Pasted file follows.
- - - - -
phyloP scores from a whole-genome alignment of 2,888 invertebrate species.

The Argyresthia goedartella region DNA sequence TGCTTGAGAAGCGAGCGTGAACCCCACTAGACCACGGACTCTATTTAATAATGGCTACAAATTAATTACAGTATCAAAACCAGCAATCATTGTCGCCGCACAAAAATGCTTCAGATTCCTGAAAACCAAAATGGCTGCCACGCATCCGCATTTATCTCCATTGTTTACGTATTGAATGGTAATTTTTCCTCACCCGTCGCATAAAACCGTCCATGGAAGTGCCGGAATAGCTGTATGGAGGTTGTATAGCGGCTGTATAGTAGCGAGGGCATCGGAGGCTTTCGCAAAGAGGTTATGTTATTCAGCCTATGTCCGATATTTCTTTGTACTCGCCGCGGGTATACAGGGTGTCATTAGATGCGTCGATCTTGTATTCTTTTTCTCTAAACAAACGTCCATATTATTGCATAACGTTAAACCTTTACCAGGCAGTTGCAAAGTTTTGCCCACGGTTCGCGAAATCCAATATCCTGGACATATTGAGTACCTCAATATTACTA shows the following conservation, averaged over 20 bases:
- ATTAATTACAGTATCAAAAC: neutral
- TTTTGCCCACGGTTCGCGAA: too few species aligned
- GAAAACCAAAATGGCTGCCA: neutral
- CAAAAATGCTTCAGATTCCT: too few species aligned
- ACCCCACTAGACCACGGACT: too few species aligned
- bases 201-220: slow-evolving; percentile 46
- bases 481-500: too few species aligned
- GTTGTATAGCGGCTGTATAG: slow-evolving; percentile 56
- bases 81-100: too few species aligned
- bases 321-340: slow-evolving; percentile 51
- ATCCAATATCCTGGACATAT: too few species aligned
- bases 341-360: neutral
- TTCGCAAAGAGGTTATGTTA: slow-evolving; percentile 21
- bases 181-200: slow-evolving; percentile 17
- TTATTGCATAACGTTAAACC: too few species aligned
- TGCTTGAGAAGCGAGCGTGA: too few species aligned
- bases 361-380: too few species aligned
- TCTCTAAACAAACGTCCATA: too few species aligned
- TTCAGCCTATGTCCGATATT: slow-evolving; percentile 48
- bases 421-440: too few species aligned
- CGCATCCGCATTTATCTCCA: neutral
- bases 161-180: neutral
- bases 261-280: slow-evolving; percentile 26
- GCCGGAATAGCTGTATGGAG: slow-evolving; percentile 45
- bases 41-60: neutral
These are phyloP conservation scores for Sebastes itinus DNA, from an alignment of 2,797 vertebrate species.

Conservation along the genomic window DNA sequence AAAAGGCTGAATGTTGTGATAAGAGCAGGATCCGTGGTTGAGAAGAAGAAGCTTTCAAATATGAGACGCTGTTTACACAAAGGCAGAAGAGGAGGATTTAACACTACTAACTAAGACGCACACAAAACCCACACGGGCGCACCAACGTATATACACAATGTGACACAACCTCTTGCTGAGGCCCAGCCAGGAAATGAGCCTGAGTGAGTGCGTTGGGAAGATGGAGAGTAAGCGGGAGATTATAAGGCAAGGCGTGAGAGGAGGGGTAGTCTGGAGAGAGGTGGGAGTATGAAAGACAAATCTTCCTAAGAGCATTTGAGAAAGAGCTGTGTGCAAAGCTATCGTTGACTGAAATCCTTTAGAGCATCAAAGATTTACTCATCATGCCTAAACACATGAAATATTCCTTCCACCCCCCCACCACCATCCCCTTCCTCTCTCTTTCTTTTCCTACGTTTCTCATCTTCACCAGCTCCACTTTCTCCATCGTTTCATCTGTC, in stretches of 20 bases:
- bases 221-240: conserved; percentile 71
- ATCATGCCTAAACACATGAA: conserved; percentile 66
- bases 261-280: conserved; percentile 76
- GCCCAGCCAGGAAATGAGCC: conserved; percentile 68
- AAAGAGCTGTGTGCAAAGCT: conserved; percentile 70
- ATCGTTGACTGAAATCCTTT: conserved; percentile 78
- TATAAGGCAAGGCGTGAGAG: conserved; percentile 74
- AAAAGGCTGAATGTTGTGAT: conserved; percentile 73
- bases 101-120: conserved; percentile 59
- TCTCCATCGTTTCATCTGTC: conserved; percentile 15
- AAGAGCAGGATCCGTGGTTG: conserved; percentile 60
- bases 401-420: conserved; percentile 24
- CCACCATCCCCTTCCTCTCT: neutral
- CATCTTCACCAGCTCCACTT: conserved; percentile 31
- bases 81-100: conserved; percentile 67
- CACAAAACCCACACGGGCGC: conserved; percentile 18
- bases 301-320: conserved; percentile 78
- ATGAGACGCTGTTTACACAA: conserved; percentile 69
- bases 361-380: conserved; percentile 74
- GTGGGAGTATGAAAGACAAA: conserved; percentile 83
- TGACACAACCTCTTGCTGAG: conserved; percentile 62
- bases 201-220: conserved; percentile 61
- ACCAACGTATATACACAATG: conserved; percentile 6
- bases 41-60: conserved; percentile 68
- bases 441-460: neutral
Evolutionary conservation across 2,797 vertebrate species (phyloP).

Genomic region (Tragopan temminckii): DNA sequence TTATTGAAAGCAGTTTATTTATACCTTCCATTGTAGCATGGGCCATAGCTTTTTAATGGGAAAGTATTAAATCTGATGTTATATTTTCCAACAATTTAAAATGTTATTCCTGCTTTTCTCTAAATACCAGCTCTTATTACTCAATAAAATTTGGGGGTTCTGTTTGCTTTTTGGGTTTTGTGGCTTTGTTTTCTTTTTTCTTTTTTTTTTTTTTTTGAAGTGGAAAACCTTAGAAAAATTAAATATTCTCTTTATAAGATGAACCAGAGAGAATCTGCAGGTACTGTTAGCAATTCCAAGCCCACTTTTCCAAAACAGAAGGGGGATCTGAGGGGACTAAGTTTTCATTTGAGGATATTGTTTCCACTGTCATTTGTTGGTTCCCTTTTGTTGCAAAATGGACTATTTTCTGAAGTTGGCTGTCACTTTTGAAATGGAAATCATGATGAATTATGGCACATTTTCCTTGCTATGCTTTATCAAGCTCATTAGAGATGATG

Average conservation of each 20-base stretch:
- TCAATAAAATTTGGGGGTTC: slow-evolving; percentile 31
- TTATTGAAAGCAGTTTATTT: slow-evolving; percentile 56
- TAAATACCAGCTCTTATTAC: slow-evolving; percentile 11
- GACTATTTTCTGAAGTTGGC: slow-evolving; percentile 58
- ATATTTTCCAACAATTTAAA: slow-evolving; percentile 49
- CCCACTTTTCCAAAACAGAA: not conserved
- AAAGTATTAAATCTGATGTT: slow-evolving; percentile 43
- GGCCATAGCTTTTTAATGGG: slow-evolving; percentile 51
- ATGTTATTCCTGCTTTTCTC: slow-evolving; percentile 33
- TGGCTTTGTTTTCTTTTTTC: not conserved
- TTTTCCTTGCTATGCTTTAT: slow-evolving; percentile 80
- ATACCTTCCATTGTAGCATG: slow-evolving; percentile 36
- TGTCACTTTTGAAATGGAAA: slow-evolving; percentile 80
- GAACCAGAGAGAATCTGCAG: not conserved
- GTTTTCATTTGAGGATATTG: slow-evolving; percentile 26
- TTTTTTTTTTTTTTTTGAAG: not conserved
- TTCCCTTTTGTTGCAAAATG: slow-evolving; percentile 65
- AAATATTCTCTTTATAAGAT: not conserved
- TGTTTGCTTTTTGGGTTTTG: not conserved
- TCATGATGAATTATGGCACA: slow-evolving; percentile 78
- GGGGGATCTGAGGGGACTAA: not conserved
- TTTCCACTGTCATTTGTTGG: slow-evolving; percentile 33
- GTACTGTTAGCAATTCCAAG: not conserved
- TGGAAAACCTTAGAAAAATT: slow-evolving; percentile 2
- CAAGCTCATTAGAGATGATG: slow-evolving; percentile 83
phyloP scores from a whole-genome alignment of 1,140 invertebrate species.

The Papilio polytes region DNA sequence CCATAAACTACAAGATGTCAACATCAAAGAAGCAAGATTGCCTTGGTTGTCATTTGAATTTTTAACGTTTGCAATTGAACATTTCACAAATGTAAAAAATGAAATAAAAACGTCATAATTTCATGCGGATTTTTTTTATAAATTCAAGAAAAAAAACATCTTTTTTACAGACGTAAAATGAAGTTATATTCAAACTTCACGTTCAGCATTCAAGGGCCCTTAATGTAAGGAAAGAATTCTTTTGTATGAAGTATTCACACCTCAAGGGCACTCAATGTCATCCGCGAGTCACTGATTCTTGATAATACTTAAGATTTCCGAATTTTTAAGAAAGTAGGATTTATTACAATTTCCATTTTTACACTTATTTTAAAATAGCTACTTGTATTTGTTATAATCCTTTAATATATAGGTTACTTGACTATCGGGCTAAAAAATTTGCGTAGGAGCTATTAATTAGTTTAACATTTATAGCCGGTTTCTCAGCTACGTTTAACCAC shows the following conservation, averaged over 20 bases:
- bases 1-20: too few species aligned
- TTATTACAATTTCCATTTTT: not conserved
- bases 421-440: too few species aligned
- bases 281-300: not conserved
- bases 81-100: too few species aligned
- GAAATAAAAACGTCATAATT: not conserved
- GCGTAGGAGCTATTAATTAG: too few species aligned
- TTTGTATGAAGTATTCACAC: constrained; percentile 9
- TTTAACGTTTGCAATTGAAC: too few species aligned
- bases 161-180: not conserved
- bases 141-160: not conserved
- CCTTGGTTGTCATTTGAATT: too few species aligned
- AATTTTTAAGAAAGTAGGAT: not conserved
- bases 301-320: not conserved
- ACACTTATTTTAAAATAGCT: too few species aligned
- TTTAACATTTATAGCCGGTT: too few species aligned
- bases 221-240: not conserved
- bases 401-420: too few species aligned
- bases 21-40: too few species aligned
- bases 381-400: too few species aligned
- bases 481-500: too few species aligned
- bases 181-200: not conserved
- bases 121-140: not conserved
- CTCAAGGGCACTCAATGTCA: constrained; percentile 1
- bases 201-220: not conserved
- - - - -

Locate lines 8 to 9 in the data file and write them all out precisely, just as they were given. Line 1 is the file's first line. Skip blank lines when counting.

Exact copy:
- bases 201-220: slow-evolving; percentile 46
- bases 481-500: too few species aligned